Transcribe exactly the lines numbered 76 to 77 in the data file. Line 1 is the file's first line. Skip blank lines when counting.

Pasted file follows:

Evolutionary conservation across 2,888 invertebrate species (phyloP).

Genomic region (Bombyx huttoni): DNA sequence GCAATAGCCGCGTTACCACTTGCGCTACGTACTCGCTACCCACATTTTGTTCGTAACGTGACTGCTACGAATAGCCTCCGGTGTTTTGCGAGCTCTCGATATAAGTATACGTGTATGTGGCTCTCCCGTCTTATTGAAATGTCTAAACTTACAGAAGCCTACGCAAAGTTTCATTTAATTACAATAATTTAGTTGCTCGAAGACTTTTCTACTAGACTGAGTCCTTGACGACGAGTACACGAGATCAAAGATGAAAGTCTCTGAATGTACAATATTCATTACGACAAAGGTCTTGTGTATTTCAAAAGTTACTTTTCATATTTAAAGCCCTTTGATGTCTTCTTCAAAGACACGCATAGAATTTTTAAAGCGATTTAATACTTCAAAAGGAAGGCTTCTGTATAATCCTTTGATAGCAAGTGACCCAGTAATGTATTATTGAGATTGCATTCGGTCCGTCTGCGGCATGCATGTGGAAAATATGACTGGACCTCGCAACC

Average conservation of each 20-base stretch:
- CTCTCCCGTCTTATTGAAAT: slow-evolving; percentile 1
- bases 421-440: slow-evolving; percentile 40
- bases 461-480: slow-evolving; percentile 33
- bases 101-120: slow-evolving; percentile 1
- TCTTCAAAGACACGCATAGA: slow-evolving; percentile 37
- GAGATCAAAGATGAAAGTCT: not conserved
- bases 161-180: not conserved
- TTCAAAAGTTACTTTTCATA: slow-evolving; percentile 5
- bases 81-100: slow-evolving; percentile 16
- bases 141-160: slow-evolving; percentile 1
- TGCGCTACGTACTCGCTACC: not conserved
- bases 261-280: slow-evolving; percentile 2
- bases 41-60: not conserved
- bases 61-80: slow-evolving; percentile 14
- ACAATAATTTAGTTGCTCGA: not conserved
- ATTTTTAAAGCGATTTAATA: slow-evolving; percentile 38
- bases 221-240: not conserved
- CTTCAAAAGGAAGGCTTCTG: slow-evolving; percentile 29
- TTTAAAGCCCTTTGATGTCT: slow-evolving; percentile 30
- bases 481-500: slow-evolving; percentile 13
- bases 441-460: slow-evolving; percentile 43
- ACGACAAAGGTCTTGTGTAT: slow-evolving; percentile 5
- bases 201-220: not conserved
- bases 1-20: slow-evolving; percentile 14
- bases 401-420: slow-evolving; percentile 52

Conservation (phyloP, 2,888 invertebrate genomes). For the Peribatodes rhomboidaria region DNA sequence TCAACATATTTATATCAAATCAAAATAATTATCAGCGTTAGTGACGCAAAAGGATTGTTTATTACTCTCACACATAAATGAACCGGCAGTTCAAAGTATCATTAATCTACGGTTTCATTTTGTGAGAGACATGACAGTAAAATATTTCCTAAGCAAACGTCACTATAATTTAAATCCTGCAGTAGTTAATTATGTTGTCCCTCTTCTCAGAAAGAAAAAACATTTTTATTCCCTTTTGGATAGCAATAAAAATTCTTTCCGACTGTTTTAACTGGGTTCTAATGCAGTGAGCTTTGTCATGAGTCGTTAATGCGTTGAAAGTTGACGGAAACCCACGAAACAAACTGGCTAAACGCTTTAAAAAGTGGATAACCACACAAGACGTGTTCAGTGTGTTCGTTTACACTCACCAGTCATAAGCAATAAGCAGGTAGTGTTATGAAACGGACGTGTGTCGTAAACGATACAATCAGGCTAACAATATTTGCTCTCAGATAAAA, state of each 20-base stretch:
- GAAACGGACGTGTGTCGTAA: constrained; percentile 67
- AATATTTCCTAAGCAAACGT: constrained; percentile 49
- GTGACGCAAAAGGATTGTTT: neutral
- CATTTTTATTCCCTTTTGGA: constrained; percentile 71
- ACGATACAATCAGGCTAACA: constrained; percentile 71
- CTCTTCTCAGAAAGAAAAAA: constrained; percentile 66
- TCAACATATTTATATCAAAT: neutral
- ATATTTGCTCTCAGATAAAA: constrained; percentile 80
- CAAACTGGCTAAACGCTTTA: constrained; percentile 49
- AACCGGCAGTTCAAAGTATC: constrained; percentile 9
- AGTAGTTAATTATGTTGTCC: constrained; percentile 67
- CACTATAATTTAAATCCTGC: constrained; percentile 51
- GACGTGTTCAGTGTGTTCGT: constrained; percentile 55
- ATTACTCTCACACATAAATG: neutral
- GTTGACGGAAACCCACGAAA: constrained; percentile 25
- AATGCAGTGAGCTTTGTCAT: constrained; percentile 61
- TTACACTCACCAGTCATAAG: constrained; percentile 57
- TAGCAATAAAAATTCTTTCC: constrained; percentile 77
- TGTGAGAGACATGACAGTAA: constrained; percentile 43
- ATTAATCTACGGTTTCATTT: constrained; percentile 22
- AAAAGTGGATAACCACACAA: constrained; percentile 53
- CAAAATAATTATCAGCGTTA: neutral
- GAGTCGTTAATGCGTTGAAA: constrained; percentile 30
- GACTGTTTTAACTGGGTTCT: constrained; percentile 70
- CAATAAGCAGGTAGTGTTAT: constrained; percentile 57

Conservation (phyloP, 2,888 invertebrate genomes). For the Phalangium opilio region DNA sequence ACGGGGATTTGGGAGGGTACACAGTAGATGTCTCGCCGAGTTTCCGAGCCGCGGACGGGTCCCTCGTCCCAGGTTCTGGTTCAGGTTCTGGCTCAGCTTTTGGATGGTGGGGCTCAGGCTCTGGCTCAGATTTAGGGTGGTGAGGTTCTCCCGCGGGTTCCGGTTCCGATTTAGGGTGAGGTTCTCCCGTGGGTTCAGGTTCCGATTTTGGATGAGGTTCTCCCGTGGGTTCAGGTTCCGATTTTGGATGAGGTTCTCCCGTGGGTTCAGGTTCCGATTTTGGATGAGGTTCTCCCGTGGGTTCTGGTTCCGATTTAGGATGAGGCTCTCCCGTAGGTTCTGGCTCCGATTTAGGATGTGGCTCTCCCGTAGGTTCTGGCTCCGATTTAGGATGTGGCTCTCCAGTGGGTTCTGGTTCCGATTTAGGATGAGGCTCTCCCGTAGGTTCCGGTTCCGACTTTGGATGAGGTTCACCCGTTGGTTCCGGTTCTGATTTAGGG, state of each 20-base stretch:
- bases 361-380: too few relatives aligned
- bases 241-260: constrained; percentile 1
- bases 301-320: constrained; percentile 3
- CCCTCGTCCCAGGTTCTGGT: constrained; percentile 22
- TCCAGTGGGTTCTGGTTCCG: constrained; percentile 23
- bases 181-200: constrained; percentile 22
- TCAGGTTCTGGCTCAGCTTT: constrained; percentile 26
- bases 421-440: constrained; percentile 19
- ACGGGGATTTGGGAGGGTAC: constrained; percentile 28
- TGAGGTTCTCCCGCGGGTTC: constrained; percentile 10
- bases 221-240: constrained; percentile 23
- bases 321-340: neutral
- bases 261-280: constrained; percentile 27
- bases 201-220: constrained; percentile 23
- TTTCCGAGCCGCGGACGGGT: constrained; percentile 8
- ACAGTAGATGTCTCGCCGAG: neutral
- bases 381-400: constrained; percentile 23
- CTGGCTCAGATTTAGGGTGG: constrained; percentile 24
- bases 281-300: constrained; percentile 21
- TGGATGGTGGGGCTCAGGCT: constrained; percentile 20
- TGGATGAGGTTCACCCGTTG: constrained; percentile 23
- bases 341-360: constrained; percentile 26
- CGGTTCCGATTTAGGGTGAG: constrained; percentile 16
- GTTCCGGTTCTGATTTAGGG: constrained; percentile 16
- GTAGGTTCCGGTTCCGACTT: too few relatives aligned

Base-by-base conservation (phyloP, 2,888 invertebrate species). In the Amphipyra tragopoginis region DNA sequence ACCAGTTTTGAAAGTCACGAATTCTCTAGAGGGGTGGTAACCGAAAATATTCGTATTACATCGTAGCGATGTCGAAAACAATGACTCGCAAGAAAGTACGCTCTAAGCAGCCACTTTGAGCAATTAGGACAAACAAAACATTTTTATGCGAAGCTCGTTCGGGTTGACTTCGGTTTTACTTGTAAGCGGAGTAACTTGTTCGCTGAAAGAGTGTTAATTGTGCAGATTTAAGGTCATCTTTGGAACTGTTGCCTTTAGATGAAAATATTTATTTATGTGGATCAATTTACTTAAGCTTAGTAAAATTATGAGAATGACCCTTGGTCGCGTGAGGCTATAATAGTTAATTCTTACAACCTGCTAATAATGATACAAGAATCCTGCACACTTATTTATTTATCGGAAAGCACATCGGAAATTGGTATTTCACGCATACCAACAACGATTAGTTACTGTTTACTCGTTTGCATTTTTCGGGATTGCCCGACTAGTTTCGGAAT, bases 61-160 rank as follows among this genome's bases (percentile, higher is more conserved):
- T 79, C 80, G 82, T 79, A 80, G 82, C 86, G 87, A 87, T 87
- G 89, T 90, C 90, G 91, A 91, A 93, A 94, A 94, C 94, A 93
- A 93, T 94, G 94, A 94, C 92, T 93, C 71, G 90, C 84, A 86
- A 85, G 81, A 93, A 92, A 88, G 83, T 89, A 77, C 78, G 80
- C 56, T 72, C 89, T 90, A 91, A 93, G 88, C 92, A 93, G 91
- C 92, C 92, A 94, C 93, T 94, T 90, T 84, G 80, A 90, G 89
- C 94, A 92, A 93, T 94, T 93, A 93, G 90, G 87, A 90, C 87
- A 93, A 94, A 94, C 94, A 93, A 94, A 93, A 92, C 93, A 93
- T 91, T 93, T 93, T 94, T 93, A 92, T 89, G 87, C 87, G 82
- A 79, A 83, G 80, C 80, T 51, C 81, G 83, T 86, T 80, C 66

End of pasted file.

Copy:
- TGGATGAGGTTCACCCGTTG: constrained; percentile 23
- bases 341-360: constrained; percentile 26